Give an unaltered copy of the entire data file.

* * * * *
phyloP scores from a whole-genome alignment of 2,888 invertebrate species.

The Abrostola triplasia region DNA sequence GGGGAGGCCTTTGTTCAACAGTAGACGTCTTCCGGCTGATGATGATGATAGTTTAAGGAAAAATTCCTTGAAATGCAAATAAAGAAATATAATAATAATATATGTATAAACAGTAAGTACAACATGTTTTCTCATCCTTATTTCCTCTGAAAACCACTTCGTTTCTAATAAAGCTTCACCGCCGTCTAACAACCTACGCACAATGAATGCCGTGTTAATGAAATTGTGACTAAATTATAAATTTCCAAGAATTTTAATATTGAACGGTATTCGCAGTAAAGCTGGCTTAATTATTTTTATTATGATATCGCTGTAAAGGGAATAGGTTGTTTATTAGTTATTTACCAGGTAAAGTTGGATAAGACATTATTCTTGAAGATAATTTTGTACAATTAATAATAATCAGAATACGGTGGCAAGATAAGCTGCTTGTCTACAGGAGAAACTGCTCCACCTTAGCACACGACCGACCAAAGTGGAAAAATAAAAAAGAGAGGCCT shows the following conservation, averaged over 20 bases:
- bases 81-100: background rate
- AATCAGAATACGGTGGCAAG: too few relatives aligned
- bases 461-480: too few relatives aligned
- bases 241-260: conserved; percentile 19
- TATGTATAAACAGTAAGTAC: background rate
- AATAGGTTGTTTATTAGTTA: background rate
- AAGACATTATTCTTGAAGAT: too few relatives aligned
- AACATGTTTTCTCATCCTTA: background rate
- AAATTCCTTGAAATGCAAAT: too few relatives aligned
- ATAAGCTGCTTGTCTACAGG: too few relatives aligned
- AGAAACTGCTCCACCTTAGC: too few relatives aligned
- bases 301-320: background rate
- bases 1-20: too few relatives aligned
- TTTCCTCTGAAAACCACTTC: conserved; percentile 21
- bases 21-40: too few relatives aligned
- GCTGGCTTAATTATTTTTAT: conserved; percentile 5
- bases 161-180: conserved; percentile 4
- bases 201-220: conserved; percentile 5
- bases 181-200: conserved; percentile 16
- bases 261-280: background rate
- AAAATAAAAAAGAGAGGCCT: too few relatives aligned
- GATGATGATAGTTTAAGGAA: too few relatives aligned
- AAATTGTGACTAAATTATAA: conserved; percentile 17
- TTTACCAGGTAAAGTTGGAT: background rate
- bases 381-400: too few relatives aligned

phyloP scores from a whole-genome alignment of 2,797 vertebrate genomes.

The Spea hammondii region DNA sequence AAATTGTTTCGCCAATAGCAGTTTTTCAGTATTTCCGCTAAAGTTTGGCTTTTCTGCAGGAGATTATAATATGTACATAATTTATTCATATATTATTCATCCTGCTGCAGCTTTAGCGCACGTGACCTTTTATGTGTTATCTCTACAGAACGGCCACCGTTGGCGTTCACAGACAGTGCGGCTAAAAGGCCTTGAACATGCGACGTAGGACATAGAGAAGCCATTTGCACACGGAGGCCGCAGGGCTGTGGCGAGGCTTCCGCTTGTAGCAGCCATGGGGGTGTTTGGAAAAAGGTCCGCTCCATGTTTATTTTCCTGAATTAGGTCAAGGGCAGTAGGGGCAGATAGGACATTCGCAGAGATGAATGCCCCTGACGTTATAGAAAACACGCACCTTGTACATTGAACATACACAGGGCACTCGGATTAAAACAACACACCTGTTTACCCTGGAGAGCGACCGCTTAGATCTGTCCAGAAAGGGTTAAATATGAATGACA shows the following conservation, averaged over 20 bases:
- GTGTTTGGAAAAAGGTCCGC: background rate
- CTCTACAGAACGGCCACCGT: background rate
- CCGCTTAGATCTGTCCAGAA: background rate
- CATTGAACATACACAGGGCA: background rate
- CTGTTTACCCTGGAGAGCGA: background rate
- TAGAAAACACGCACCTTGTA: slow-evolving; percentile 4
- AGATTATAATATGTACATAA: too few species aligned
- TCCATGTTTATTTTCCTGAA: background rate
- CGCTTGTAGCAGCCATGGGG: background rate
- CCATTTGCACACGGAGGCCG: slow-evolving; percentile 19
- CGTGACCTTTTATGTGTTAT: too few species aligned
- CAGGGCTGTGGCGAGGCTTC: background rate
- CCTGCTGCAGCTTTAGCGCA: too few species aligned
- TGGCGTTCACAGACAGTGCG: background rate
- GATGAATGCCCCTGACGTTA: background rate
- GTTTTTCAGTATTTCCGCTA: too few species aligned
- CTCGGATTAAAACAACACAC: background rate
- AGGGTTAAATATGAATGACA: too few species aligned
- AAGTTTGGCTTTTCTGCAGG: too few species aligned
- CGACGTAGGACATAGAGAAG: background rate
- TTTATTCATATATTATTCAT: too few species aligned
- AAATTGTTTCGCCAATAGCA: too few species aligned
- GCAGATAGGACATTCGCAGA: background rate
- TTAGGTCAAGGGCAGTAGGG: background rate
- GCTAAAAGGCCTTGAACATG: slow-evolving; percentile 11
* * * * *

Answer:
phyloP scores from a whole-genome alignment of 2,888 invertebrate species.

The Abrostola triplasia region DNA sequence GGGGAGGCCTTTGTTCAACAGTAGACGTCTTCCGGCTGATGATGATGATAGTTTAAGGAAAAATTCCTTGAAATGCAAATAAAGAAATATAATAATAATATATGTATAAACAGTAAGTACAACATGTTTTCTCATCCTTATTTCCTCTGAAAACCACTTCGTTTCTAATAAAGCTTCACCGCCGTCTAACAACCTACGCACAATGAATGCCGTGTTAATGAAATTGTGACTAAATTATAAATTTCCAAGAATTTTAATATTGAACGGTATTCGCAGTAAAGCTGGCTTAATTATTTTTATTATGATATCGCTGTAAAGGGAATAGGTTGTTTATTAGTTATTTACCAGGTAAAGTTGGATAAGACATTATTCTTGAAGATAATTTTGTACAATTAATAATAATCAGAATACGGTGGCAAGATAAGCTGCTTGTCTACAGGAGAAACTGCTCCACCTTAGCACACGACCGACCAAAGTGGAAAAATAAAAAAGAGAGGCCT shows the following conservation, averaged over 20 bases:
- bases 81-100: background rate
- AATCAGAATACGGTGGCAAG: too few relatives aligned
- bases 461-480: too few relatives aligned
- bases 241-260: conserved; percentile 19
- TATGTATAAACAGTAAGTAC: background rate
- AATAGGTTGTTTATTAGTTA: background rate
- AAGACATTATTCTTGAAGAT: too few relatives aligned
- AACATGTTTTCTCATCCTTA: background rate
- AAATTCCTTGAAATGCAAAT: too few relatives aligned
- ATAAGCTGCTTGTCTACAGG: too few relatives aligned
- AGAAACTGCTCCACCTTAGC: too few relatives aligned
- bases 301-320: background rate
- bases 1-20: too few relatives aligned
- TTTCCTCTGAAAACCACTTC: conserved; percentile 21
- bases 21-40: too few relatives aligned
- GCTGGCTTAATTATTTTTAT: conserved; percentile 5
- bases 161-180: conserved; percentile 4
- bases 201-220: conserved; percentile 5
- bases 181-200: conserved; percentile 16
- bases 261-280: background rate
- AAAATAAAAAAGAGAGGCCT: too few relatives aligned
- GATGATGATAGTTTAAGGAA: too few relatives aligned
- AAATTGTGACTAAATTATAA: conserved; percentile 17
- TTTACCAGGTAAAGTTGGAT: background rate
- bases 381-400: too few relatives aligned

phyloP scores from a whole-genome alignment of 2,797 vertebrate genomes.

The Spea hammondii region DNA sequence AAATTGTTTCGCCAATAGCAGTTTTTCAGTATTTCCGCTAAAGTTTGGCTTTTCTGCAGGAGATTATAATATGTACATAATTTATTCATATATTATTCATCCTGCTGCAGCTTTAGCGCACGTGACCTTTTATGTGTTATCTCTACAGAACGGCCACCGTTGGCGTTCACAGACAGTGCGGCTAAAAGGCCTTGAACATGCGACGTAGGACATAGAGAAGCCATTTGCACACGGAGGCCGCAGGGCTGTGGCGAGGCTTCCGCTTGTAGCAGCCATGGGGGTGTTTGGAAAAAGGTCCGCTCCATGTTTATTTTCCTGAATTAGGTCAAGGGCAGTAGGGGCAGATAGGACATTCGCAGAGATGAATGCCCCTGACGTTATAGAAAACACGCACCTTGTACATTGAACATACACAGGGCACTCGGATTAAAACAACACACCTGTTTACCCTGGAGAGCGACCGCTTAGATCTGTCCAGAAAGGGTTAAATATGAATGACA shows the following conservation, averaged over 20 bases:
- GTGTTTGGAAAAAGGTCCGC: background rate
- CTCTACAGAACGGCCACCGT: background rate
- CCGCTTAGATCTGTCCAGAA: background rate
- CATTGAACATACACAGGGCA: background rate
- CTGTTTACCCTGGAGAGCGA: background rate
- TAGAAAACACGCACCTTGTA: slow-evolving; percentile 4
- AGATTATAATATGTACATAA: too few species aligned
- TCCATGTTTATTTTCCTGAA: background rate
- CGCTTGTAGCAGCCATGGGG: background rate
- CCATTTGCACACGGAGGCCG: slow-evolving; percentile 19
- CGTGACCTTTTATGTGTTAT: too few species aligned
- CAGGGCTGTGGCGAGGCTTC: background rate
- CCTGCTGCAGCTTTAGCGCA: too few species aligned
- TGGCGTTCACAGACAGTGCG: background rate
- GATGAATGCCCCTGACGTTA: background rate
- GTTTTTCAGTATTTCCGCTA: too few species aligned
- CTCGGATTAAAACAACACAC: background rate
- AGGGTTAAATATGAATGACA: too few species aligned
- AAGTTTGGCTTTTCTGCAGG: too few species aligned
- CGACGTAGGACATAGAGAAG: background rate
- TTTATTCATATATTATTCAT: too few species aligned
- AAATTGTTTCGCCAATAGCA: too few species aligned
- GCAGATAGGACATTCGCAGA: background rate
- TTAGGTCAAGGGCAGTAGGG: background rate
- GCTAAAAGGCCTTGAACATG: slow-evolving; percentile 11